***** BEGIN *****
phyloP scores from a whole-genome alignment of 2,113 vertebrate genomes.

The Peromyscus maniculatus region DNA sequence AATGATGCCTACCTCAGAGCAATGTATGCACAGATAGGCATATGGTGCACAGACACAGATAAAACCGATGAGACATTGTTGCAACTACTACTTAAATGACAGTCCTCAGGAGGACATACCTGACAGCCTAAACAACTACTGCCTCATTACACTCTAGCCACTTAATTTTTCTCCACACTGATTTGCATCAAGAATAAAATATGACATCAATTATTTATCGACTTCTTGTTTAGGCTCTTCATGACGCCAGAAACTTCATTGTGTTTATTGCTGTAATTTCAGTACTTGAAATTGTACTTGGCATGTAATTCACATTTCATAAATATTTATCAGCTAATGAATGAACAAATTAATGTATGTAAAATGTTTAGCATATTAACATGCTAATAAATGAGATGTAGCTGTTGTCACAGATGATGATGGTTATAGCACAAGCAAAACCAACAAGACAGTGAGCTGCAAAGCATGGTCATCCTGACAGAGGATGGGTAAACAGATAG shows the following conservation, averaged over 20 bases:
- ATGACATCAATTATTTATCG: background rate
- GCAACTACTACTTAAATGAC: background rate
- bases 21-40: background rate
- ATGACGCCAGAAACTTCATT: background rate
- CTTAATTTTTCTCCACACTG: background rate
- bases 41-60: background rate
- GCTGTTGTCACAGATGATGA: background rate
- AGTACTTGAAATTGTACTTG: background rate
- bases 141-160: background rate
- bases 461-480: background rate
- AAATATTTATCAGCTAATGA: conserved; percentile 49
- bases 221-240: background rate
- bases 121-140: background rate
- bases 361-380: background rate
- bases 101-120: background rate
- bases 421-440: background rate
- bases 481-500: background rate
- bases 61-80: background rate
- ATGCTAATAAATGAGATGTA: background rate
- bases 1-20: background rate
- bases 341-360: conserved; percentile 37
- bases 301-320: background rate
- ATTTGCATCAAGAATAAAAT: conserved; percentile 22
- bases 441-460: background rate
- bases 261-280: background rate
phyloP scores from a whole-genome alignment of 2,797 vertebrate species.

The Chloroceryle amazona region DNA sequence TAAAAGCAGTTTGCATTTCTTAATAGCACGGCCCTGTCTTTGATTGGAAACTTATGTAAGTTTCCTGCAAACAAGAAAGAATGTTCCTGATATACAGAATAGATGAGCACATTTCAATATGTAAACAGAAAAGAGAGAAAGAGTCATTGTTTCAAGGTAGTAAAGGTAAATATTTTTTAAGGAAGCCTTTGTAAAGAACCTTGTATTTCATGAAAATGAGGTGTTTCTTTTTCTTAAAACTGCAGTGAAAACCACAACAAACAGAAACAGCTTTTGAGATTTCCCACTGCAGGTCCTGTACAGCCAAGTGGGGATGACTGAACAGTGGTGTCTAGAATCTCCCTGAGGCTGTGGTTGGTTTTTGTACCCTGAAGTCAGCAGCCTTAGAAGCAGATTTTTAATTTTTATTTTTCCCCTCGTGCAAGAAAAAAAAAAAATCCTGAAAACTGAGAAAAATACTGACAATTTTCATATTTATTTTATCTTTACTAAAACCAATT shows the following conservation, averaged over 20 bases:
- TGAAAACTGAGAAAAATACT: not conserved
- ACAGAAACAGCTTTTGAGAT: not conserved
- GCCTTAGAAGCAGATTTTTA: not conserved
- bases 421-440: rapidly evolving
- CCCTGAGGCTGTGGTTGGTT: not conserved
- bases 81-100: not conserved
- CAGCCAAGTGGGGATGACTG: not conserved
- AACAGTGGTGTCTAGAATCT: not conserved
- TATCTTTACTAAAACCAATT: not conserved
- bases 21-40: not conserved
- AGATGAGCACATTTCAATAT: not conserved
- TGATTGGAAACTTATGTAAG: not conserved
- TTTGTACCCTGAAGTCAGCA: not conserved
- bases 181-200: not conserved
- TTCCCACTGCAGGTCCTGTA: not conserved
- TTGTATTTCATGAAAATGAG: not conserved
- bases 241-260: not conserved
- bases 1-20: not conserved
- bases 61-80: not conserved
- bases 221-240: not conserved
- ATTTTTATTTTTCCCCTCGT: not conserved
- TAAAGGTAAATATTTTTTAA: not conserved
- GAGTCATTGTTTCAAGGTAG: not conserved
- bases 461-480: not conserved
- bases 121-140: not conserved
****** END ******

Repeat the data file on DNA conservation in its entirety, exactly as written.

phyloP scores from a whole-genome alignment of 2,113 vertebrate genomes.

The Peromyscus maniculatus region DNA sequence AATGATGCCTACCTCAGAGCAATGTATGCACAGATAGGCATATGGTGCACAGACACAGATAAAACCGATGAGACATTGTTGCAACTACTACTTAAATGACAGTCCTCAGGAGGACATACCTGACAGCCTAAACAACTACTGCCTCATTACACTCTAGCCACTTAATTTTTCTCCACACTGATTTGCATCAAGAATAAAATATGACATCAATTATTTATCGACTTCTTGTTTAGGCTCTTCATGACGCCAGAAACTTCATTGTGTTTATTGCTGTAATTTCAGTACTTGAAATTGTACTTGGCATGTAATTCACATTTCATAAATATTTATCAGCTAATGAATGAACAAATTAATGTATGTAAAATGTTTAGCATATTAACATGCTAATAAATGAGATGTAGCTGTTGTCACAGATGATGATGGTTATAGCACAAGCAAAACCAACAAGACAGTGAGCTGCAAAGCATGGTCATCCTGACAGAGGATGGGTAAACAGATAG shows the following conservation, averaged over 20 bases:
- ATGACATCAATTATTTATCG: background rate
- GCAACTACTACTTAAATGAC: background rate
- bases 21-40: background rate
- ATGACGCCAGAAACTTCATT: background rate
- CTTAATTTTTCTCCACACTG: background rate
- bases 41-60: background rate
- GCTGTTGTCACAGATGATGA: background rate
- AGTACTTGAAATTGTACTTG: background rate
- bases 141-160: background rate
- bases 461-480: background rate
- AAATATTTATCAGCTAATGA: conserved; percentile 49
- bases 221-240: background rate
- bases 121-140: background rate
- bases 361-380: background rate
- bases 101-120: background rate
- bases 421-440: background rate
- bases 481-500: background rate
- bases 61-80: background rate
- ATGCTAATAAATGAGATGTA: background rate
- bases 1-20: background rate
- bases 341-360: conserved; percentile 37
- bases 301-320: background rate
- ATTTGCATCAAGAATAAAAT: conserved; percentile 22
- bases 441-460: background rate
- bases 261-280: background rate
phyloP scores from a whole-genome alignment of 2,797 vertebrate species.

The Chloroceryle amazona region DNA sequence TAAAAGCAGTTTGCATTTCTTAATAGCACGGCCCTGTCTTTGATTGGAAACTTATGTAAGTTTCCTGCAAACAAGAAAGAATGTTCCTGATATACAGAATAGATGAGCACATTTCAATATGTAAACAGAAAAGAGAGAAAGAGTCATTGTTTCAAGGTAGTAAAGGTAAATATTTTTTAAGGAAGCCTTTGTAAAGAACCTTGTATTTCATGAAAATGAGGTGTTTCTTTTTCTTAAAACTGCAGTGAAAACCACAACAAACAGAAACAGCTTTTGAGATTTCCCACTGCAGGTCCTGTACAGCCAAGTGGGGATGACTGAACAGTGGTGTCTAGAATCTCCCTGAGGCTGTGGTTGGTTTTTGTACCCTGAAGTCAGCAGCCTTAGAAGCAGATTTTTAATTTTTATTTTTCCCCTCGTGCAAGAAAAAAAAAAAATCCTGAAAACTGAGAAAAATACTGACAATTTTCATATTTATTTTATCTTTACTAAAACCAATT shows the following conservation, averaged over 20 bases:
- TGAAAACTGAGAAAAATACT: not conserved
- ACAGAAACAGCTTTTGAGAT: not conserved
- GCCTTAGAAGCAGATTTTTA: not conserved
- bases 421-440: rapidly evolving
- CCCTGAGGCTGTGGTTGGTT: not conserved
- bases 81-100: not conserved
- CAGCCAAGTGGGGATGACTG: not conserved
- AACAGTGGTGTCTAGAATCT: not conserved
- TATCTTTACTAAAACCAATT: not conserved
- bases 21-40: not conserved
- AGATGAGCACATTTCAATAT: not conserved
- TGATTGGAAACTTATGTAAG: not conserved
- TTTGTACCCTGAAGTCAGCA: not conserved
- bases 181-200: not conserved
- TTCCCACTGCAGGTCCTGTA: not conserved
- TTGTATTTCATGAAAATGAG: not conserved
- bases 241-260: not conserved
- bases 1-20: not conserved
- bases 61-80: not conserved
- bases 221-240: not conserved
- ATTTTTATTTTTCCCCTCGT: not conserved
- TAAAGGTAAATATTTTTTAA: not conserved
- GAGTCATTGTTTCAAGGTAG: not conserved
- bases 461-480: not conserved
- bases 121-140: not conserved